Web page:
So all the problem statements should be simplified for all of us to understand them very well. So these are two basic challenges that we face but that’s the fun of it until we understand what is going on with others we will not be able to be inspired on what to do next in our own work.
Manav: Right. So good that you mentioned both of these points/challenges. So these are definitely you know, the first challenge that a lot of software engineers face when they’re getting started in Data Science.
So let’s talk about particularly challenge number 1 you said that Machine Learning is a lot of maths now there is one group of experts which says that till the time you don’t go deep in maths, you can’t call yourself Data Scientists and they are like math-focused center.
They think that Data Science is nothing but else but maths. And then there is another group of experts who says that for the focus of Data Science overall and Machine Learning, you need to have a very practical real-world approach to Data Science, right.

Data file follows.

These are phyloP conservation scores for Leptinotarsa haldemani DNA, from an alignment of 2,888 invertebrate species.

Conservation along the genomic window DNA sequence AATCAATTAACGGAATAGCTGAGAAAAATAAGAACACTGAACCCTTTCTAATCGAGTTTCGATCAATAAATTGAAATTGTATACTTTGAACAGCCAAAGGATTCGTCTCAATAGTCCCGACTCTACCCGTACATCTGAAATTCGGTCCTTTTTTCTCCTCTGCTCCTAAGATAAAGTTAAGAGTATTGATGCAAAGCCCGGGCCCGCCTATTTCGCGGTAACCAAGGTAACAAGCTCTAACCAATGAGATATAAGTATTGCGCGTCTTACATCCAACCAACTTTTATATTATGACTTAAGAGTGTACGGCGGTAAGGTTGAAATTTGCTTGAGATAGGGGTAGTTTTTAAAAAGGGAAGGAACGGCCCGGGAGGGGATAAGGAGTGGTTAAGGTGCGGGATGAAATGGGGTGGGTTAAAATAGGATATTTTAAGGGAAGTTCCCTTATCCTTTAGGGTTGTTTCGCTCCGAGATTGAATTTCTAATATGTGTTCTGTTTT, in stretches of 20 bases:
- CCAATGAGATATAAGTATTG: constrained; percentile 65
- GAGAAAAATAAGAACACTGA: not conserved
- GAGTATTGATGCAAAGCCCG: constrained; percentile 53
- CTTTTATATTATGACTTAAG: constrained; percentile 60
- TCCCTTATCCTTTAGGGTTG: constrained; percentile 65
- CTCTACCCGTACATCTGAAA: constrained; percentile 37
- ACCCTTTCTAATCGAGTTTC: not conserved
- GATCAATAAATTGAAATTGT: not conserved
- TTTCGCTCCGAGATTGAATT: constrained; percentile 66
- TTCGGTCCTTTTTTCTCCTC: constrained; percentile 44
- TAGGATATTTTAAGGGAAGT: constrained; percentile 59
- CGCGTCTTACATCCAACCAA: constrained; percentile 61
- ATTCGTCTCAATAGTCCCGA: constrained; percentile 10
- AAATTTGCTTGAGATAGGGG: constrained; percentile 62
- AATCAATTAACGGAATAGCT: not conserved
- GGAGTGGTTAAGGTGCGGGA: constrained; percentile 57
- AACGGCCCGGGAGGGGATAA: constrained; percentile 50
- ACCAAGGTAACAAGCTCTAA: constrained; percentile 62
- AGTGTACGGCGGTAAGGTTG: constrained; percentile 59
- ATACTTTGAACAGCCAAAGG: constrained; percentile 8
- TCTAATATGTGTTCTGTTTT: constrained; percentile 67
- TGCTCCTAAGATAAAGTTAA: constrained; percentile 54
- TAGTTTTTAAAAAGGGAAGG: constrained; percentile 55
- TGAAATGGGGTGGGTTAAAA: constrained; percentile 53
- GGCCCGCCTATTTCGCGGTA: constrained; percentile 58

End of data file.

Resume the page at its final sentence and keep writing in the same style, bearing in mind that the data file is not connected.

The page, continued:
So instead of getting to centered around Math, what do you think and what is the approach that you take in your classes when you’re teaching?
Deepesh: So let me translate the question you asked in a little different words…
Is art about Hindi or English? It’s not, right?
Art is art. If you want to write a poem, it will be a poem. The expression is what is important. Math and the business, the business sense, these both are translation of the same problem in two different languages.
So Data Science, for me, is the logic.
It’s the way we decide things and not how we write it. So an expression can be written in a mathematical equation. And that exact expression can be written in the English language too. So what I hope to do is build the logic and hopefully in the next 3 months, as we are studying Machine Learning together, we will be able to translate English to Math and Math to English very comfortably.
Manav: So this is Episode 20 of Data Science and AI Weekly!
I am in chat with Deepesh and we will be back with another episode, Episode 21st of Data Science and AI Weekly in which I’m going to continue my conversation with Deepesh and ask him a few more questions that I would personally want to ask him on your behalf.
Thank you very much for tuning in and see you in Episode 21. Thanks for tuning in. This is Manav. I’m signing off.